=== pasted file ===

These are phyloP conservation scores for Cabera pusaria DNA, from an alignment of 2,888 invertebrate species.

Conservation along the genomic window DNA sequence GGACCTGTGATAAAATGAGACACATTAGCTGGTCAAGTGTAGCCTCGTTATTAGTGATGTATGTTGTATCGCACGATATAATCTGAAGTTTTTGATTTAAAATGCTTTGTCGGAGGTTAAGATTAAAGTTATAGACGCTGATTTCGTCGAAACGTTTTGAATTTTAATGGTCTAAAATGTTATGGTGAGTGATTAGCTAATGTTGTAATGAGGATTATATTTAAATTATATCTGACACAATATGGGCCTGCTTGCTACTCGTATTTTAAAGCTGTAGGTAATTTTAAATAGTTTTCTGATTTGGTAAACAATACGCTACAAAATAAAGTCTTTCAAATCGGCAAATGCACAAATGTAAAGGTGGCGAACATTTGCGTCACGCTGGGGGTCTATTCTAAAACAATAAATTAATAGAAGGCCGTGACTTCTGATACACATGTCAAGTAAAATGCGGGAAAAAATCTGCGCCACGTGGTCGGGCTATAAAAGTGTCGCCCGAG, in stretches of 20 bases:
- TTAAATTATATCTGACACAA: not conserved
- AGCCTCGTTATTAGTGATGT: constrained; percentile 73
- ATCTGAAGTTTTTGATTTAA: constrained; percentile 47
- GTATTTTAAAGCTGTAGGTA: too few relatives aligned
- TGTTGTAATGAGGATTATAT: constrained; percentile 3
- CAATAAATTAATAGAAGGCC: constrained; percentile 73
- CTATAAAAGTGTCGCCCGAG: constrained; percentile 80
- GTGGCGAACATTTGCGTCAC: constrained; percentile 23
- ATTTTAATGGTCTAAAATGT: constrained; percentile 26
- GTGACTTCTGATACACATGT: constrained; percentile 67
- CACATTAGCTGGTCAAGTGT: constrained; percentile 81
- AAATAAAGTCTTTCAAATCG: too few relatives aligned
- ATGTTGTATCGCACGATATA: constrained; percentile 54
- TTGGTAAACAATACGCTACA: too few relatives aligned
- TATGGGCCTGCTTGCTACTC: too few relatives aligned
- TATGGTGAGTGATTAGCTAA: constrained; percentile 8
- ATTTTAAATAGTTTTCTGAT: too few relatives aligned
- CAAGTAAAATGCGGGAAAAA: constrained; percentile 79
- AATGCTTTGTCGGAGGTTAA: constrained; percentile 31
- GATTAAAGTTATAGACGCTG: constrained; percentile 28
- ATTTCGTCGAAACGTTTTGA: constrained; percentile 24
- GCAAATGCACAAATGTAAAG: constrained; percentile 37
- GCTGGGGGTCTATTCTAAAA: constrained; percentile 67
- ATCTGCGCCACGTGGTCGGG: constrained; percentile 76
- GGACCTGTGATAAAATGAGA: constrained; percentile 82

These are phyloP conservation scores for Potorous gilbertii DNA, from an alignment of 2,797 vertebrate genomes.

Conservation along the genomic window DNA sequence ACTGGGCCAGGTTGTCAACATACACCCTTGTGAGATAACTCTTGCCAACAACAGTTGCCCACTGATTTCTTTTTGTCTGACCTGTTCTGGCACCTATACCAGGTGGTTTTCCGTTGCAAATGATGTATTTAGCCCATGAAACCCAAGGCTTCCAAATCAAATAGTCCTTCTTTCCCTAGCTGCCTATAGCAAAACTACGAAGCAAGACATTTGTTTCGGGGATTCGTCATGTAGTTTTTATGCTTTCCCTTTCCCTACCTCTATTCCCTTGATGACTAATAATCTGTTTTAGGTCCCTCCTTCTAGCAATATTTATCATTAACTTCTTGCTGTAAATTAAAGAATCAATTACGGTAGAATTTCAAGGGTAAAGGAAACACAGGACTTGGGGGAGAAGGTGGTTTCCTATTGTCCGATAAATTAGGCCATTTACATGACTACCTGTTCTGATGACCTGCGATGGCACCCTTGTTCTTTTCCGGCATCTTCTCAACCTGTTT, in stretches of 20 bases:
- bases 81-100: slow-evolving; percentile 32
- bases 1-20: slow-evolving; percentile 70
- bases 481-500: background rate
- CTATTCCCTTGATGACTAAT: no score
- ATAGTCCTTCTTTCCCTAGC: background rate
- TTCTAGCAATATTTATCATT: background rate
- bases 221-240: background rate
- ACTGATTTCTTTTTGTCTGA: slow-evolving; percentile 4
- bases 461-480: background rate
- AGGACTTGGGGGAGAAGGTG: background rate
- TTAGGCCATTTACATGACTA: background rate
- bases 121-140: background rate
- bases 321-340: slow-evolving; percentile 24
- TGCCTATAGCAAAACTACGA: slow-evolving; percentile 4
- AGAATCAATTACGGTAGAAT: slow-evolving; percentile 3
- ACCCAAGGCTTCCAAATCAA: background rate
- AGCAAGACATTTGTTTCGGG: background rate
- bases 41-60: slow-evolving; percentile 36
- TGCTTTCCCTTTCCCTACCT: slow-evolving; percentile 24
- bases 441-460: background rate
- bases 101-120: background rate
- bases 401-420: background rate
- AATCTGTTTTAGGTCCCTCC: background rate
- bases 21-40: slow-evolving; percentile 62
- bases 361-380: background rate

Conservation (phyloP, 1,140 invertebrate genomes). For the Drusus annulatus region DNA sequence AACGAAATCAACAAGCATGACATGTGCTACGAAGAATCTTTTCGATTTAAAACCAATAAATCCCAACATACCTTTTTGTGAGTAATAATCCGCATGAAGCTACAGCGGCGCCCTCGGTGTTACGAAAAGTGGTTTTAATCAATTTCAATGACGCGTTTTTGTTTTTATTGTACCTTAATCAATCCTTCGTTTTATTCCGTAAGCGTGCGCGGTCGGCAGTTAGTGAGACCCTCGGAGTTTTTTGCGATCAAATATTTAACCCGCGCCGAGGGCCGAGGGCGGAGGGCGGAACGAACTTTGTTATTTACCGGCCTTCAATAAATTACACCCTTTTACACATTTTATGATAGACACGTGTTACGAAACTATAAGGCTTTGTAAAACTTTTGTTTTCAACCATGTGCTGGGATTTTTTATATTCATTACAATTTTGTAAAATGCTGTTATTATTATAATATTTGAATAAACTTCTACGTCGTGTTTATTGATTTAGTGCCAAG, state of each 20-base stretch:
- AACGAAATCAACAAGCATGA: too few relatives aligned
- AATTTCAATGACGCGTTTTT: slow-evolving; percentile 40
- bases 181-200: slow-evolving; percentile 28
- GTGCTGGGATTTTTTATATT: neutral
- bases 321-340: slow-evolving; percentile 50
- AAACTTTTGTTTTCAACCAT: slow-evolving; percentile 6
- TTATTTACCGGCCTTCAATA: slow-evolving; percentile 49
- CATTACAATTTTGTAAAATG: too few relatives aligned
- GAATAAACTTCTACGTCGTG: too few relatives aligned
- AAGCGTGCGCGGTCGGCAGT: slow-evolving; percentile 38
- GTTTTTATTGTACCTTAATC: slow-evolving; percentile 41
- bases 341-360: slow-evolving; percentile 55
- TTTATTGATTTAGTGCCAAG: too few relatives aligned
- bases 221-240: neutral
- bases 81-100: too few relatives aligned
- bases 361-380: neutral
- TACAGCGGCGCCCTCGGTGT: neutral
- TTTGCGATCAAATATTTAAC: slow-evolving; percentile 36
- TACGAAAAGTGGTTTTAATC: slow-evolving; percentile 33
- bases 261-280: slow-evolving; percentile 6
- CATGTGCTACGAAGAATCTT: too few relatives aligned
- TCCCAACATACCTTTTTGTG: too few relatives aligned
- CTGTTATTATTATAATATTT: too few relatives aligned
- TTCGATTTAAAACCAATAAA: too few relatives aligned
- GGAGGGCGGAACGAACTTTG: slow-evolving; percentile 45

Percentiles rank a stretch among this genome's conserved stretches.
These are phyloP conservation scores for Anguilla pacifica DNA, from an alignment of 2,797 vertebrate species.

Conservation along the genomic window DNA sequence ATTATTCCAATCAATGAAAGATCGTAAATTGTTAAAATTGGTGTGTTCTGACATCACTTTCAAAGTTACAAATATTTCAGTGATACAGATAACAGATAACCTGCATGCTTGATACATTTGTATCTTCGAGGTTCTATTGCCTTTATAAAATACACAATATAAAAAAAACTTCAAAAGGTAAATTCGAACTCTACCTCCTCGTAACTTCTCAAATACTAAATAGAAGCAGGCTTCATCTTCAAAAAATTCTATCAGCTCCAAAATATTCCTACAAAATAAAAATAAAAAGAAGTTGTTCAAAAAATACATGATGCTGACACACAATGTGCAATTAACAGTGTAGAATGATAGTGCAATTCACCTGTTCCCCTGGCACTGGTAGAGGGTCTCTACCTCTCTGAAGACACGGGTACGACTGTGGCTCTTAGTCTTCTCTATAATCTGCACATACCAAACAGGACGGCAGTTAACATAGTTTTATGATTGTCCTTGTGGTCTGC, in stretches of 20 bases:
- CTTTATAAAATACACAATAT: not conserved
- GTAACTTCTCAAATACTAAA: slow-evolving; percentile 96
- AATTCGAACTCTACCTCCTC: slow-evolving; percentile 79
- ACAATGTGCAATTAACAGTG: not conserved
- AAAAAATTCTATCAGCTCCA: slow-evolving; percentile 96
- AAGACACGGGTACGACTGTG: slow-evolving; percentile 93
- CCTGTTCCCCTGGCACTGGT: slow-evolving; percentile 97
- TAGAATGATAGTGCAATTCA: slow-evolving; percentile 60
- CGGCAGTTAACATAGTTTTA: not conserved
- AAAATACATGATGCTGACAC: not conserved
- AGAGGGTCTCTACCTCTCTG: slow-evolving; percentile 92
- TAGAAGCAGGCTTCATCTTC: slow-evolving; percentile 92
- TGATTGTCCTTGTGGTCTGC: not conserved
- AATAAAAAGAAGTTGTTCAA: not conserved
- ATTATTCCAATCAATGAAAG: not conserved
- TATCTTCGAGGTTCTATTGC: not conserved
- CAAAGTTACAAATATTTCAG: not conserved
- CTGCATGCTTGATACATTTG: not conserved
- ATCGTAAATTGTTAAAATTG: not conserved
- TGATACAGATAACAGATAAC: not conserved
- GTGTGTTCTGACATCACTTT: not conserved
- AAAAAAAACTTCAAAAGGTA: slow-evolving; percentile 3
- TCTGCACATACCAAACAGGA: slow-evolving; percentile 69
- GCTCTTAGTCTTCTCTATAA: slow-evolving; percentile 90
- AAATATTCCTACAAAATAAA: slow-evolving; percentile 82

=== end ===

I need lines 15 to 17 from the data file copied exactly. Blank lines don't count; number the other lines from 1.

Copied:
- ATGTTGTATCGCACGATATA: constrained; percentile 54
- TTGGTAAACAATACGCTACA: too few relatives aligned
- TATGGGCCTGCTTGCTACTC: too few relatives aligned